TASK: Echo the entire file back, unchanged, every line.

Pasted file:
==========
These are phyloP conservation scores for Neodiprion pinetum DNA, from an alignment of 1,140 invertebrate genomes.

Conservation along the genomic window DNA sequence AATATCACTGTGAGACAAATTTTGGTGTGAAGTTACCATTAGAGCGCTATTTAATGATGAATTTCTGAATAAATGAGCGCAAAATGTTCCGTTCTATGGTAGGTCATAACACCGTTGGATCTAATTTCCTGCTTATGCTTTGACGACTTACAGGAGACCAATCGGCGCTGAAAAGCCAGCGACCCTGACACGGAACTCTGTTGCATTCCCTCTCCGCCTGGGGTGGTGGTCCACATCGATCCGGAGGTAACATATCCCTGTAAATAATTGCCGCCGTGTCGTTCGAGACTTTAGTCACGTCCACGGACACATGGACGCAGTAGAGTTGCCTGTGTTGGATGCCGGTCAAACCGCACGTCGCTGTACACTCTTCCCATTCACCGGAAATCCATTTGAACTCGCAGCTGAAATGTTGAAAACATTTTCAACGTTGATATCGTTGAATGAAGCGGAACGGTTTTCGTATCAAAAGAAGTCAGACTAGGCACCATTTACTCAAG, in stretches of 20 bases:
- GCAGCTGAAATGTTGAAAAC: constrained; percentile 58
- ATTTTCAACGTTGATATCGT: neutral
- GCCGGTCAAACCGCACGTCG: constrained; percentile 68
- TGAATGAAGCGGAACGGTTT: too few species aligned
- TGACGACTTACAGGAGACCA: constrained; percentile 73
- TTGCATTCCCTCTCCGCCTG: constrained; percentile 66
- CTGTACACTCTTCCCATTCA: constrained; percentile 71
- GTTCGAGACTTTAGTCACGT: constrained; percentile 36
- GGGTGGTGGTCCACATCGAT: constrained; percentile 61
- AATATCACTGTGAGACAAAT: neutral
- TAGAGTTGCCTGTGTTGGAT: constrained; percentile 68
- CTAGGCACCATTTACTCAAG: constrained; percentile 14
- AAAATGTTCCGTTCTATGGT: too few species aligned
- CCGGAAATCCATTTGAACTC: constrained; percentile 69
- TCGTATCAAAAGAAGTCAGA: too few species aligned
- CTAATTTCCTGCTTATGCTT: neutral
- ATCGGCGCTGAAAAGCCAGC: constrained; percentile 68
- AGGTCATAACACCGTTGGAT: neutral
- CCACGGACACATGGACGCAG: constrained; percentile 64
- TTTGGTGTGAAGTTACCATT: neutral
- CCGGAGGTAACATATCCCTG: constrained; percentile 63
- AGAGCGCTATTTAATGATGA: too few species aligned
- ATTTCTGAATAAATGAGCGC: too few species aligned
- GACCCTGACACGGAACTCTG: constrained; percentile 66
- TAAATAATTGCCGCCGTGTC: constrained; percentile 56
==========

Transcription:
These are phyloP conservation scores for Neodiprion pinetum DNA, from an alignment of 1,140 invertebrate genomes.

Conservation along the genomic window DNA sequence AATATCACTGTGAGACAAATTTTGGTGTGAAGTTACCATTAGAGCGCTATTTAATGATGAATTTCTGAATAAATGAGCGCAAAATGTTCCGTTCTATGGTAGGTCATAACACCGTTGGATCTAATTTCCTGCTTATGCTTTGACGACTTACAGGAGACCAATCGGCGCTGAAAAGCCAGCGACCCTGACACGGAACTCTGTTGCATTCCCTCTCCGCCTGGGGTGGTGGTCCACATCGATCCGGAGGTAACATATCCCTGTAAATAATTGCCGCCGTGTCGTTCGAGACTTTAGTCACGTCCACGGACACATGGACGCAGTAGAGTTGCCTGTGTTGGATGCCGGTCAAACCGCACGTCGCTGTACACTCTTCCCATTCACCGGAAATCCATTTGAACTCGCAGCTGAAATGTTGAAAACATTTTCAACGTTGATATCGTTGAATGAAGCGGAACGGTTTTCGTATCAAAAGAAGTCAGACTAGGCACCATTTACTCAAG, in stretches of 20 bases:
- GCAGCTGAAATGTTGAAAAC: constrained; percentile 58
- ATTTTCAACGTTGATATCGT: neutral
- GCCGGTCAAACCGCACGTCG: constrained; percentile 68
- TGAATGAAGCGGAACGGTTT: too few species aligned
- TGACGACTTACAGGAGACCA: constrained; percentile 73
- TTGCATTCCCTCTCCGCCTG: constrained; percentile 66
- CTGTACACTCTTCCCATTCA: constrained; percentile 71
- GTTCGAGACTTTAGTCACGT: constrained; percentile 36
- GGGTGGTGGTCCACATCGAT: constrained; percentile 61
- AATATCACTGTGAGACAAAT: neutral
- TAGAGTTGCCTGTGTTGGAT: constrained; percentile 68
- CTAGGCACCATTTACTCAAG: constrained; percentile 14
- AAAATGTTCCGTTCTATGGT: too few species aligned
- CCGGAAATCCATTTGAACTC: constrained; percentile 69
- TCGTATCAAAAGAAGTCAGA: too few species aligned
- CTAATTTCCTGCTTATGCTT: neutral
- ATCGGCGCTGAAAAGCCAGC: constrained; percentile 68
- AGGTCATAACACCGTTGGAT: neutral
- CCACGGACACATGGACGCAG: constrained; percentile 64
- TTTGGTGTGAAGTTACCATT: neutral
- CCGGAGGTAACATATCCCTG: constrained; percentile 63
- AGAGCGCTATTTAATGATGA: too few species aligned
- ATTTCTGAATAAATGAGCGC: too few species aligned
- GACCCTGACACGGAACTCTG: constrained; percentile 66
- TAAATAATTGCCGCCGTGTC: constrained; percentile 56